On reflection, I probably paid a bit more than I should have for this bike, but then I didn’t have the hassle of travelling ‘darn sarf’ to look at it and then the cost of getting it home. As always, owners can’t tell you about problems they don’t know about…or sometimes won’t about things they hope you won’t spot.
I had all the provenance for the bike from the original owner up to the chap I bought it from, with the exception of the chap he bought it from. After a bit of searching I found the bike had been sold at auction in a tired state, for about half what it cost me. Having needled my seller a bit, I managed to track down the chap who’d bought it from the auction. He told me about the work he’d done on it to put it back on the road which was a great help. My seller had replaced the rear shocks with Hagons (I managed to get the original shocks from him), fitted two new Dunlop tyres and tubes, had the seat recovered and attached a carrier to the rear using what looked like a big Meccano kit; there was a 70s style top box too.
The carrier and top box will probably be sold on.
Things that I knew about from initial inspection:
- Both rims were in poor condition and I planned to have the wheels rebuilt using stainless rims and spokes.
- Some of the chrome parts and the mudguards showed signs of corrosion; the fork slider extensions needed replacing and the mudguards would be removed and painted at some time.
- The engine wet sumped if left standing…most of them seem to do this.
- The clutch lever needed replacing as did its cable; some of the other control cables looked a little tired too.
- Some of the rubbers looked a bit the worse for wear; gear lever, kickstart etc.
- The steering damper wasn’t really working at all and the knob wouldn’t hold position.
- The stop lamp switch was in poor shape.
On digging deeper, I found the following in addition to the above:
- The pinch bolt side fork slider had a snapped clamp; this is a very common issue on the Norton Roadholder forks, normally caused because the bolt has been tightened at the wrong time and / or it has been over-tightened. I decided for aesthetic reasons to replace both fork sliders; not cheap but I only intend to do it once. The break was relatively new, so I suspect it was done by either the tyre fitter or the seller when he refitted the wheels. The ride home on the trailer could have been responsible too, of course; benefit of the doubt time.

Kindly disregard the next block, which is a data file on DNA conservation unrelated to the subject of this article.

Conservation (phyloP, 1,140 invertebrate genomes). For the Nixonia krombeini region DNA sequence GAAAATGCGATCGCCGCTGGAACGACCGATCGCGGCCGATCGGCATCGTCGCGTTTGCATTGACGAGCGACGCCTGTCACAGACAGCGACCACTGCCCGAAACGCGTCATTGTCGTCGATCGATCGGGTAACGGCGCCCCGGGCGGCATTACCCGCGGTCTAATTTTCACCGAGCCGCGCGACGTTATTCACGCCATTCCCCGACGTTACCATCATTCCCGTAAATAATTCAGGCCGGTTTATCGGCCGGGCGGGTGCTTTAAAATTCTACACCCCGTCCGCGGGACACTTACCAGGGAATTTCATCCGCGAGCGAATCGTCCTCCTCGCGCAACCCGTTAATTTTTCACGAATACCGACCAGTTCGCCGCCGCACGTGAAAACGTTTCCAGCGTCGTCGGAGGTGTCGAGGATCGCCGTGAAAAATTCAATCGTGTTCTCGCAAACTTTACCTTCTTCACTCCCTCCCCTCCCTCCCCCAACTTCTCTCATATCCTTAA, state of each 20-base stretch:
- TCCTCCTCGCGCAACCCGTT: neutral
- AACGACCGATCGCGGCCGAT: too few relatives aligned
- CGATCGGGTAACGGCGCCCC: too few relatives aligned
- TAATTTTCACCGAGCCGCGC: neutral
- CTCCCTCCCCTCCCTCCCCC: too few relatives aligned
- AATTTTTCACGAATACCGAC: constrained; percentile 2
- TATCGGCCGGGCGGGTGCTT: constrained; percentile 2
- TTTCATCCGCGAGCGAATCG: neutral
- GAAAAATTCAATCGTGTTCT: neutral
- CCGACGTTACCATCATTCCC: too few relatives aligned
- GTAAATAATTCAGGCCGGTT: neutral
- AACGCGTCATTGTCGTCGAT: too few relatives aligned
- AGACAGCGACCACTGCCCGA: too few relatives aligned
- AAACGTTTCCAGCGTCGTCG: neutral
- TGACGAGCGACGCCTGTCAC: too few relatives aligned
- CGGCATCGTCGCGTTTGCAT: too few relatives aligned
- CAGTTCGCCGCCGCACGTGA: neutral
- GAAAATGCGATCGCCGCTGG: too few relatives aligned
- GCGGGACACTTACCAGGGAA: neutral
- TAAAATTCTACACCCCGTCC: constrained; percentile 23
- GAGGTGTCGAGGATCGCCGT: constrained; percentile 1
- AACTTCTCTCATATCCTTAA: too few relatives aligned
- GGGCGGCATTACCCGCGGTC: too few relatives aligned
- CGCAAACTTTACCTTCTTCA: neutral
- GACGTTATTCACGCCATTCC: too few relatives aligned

- One of the fork stanchions had a tiny bit of pitting on it, so I decided to replace both. I intended to fit a full bush and seal kit anyway and the pitting could have caused leaks.
- The port side fork had NO OIL in it whatsoever and the starboard fork had barely any; I’m guessing the ‘ride outs’ that the seller went on were a bit choppy.
- The battery was an owners’ club battery but It’s actually a bit big for the battery box; I replaced it with a slightly smaller one…and installed a fuse.
- The gearbox inspection cover had a snapped fixing on one side.
- The speedo shock absorber rubbers were perished and the ammeter wobbled about.
- The petrol tank mounting rubbers were well past their best.
- The crankcase oil filter was a well and truly matted piece of felt; the carrier looked home made too. The end cap was also missing.
- Other cosmetic bits and bobs.
There were no oil leaks I could spot and the oil was clean with no metal bits on or around the sump plug. It ran pretty well, although I may upgrade the contact breaker set to the later 6 series, which allows independent adjustment of the timing for each cylinder. I’m actually pleased the snapped pinch bolt caused me to rebuild the forks, as I’d originally intended to ride it and see how it felt; it would have been bad.
In my head, before I bought the bike, I rather expected to spend a grand plus a little. I won’t ride my bikes unless they are right and safe, even though an MOT is not required. I reckon the final bills will be around £1,400 with some reduction when I sell the bits I’m replacing for aesthetic reasons.